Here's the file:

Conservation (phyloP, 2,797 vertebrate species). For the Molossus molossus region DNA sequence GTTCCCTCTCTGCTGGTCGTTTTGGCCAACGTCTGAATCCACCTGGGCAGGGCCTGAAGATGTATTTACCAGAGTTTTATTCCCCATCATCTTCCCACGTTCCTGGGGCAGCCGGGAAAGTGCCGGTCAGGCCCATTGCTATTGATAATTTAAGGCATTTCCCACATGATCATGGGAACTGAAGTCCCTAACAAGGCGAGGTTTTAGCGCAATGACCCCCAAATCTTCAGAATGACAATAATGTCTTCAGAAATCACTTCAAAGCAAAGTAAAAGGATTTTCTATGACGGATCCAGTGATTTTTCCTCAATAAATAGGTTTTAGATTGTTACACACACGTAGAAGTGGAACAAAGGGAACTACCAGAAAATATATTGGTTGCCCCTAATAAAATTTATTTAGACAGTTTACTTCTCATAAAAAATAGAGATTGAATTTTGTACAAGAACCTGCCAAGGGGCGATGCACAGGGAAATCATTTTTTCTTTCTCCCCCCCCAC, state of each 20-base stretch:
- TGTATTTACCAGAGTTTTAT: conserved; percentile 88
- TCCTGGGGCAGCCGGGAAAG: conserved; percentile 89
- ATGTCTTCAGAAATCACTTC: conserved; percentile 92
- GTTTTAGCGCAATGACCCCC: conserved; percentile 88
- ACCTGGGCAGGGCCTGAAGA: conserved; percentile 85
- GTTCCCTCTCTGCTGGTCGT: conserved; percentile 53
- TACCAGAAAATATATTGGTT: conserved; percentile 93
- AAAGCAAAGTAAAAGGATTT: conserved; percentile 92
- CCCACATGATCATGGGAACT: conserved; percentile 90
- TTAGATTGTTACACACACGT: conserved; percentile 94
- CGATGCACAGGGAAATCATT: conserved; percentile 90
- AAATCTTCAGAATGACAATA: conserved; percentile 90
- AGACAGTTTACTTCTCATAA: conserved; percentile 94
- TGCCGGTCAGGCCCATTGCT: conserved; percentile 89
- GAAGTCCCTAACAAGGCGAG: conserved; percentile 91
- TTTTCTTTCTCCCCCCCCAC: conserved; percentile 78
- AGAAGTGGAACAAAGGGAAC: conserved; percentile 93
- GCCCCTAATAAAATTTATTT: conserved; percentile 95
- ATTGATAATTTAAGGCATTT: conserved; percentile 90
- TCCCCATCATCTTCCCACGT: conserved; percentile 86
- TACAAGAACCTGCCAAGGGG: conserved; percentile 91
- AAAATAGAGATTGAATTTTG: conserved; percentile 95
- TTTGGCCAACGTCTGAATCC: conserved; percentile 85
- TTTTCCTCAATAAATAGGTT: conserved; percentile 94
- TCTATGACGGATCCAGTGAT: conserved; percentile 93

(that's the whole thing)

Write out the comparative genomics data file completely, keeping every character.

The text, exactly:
Conservation (phyloP, 2,797 vertebrate species). For the Molossus molossus region DNA sequence GTTCCCTCTCTGCTGGTCGTTTTGGCCAACGTCTGAATCCACCTGGGCAGGGCCTGAAGATGTATTTACCAGAGTTTTATTCCCCATCATCTTCCCACGTTCCTGGGGCAGCCGGGAAAGTGCCGGTCAGGCCCATTGCTATTGATAATTTAAGGCATTTCCCACATGATCATGGGAACTGAAGTCCCTAACAAGGCGAGGTTTTAGCGCAATGACCCCCAAATCTTCAGAATGACAATAATGTCTTCAGAAATCACTTCAAAGCAAAGTAAAAGGATTTTCTATGACGGATCCAGTGATTTTTCCTCAATAAATAGGTTTTAGATTGTTACACACACGTAGAAGTGGAACAAAGGGAACTACCAGAAAATATATTGGTTGCCCCTAATAAAATTTATTTAGACAGTTTACTTCTCATAAAAAATAGAGATTGAATTTTGTACAAGAACCTGCCAAGGGGCGATGCACAGGGAAATCATTTTTTCTTTCTCCCCCCCCAC, state of each 20-base stretch:
- TGTATTTACCAGAGTTTTAT: conserved; percentile 88
- TCCTGGGGCAGCCGGGAAAG: conserved; percentile 89
- ATGTCTTCAGAAATCACTTC: conserved; percentile 92
- GTTTTAGCGCAATGACCCCC: conserved; percentile 88
- ACCTGGGCAGGGCCTGAAGA: conserved; percentile 85
- GTTCCCTCTCTGCTGGTCGT: conserved; percentile 53
- TACCAGAAAATATATTGGTT: conserved; percentile 93
- AAAGCAAAGTAAAAGGATTT: conserved; percentile 92
- CCCACATGATCATGGGAACT: conserved; percentile 90
- TTAGATTGTTACACACACGT: conserved; percentile 94
- CGATGCACAGGGAAATCATT: conserved; percentile 90
- AAATCTTCAGAATGACAATA: conserved; percentile 90
- AGACAGTTTACTTCTCATAA: conserved; percentile 94
- TGCCGGTCAGGCCCATTGCT: conserved; percentile 89
- GAAGTCCCTAACAAGGCGAG: conserved; percentile 91
- TTTTCTTTCTCCCCCCCCAC: conserved; percentile 78
- AGAAGTGGAACAAAGGGAAC: conserved; percentile 93
- GCCCCTAATAAAATTTATTT: conserved; percentile 95
- ATTGATAATTTAAGGCATTT: conserved; percentile 90
- TCCCCATCATCTTCCCACGT: conserved; percentile 86
- TACAAGAACCTGCCAAGGGG: conserved; percentile 91
- AAAATAGAGATTGAATTTTG: conserved; percentile 95
- TTTGGCCAACGTCTGAATCC: conserved; percentile 85
- TTTTCCTCAATAAATAGGTT: conserved; percentile 94
- TCTATGACGGATCCAGTGAT: conserved; percentile 93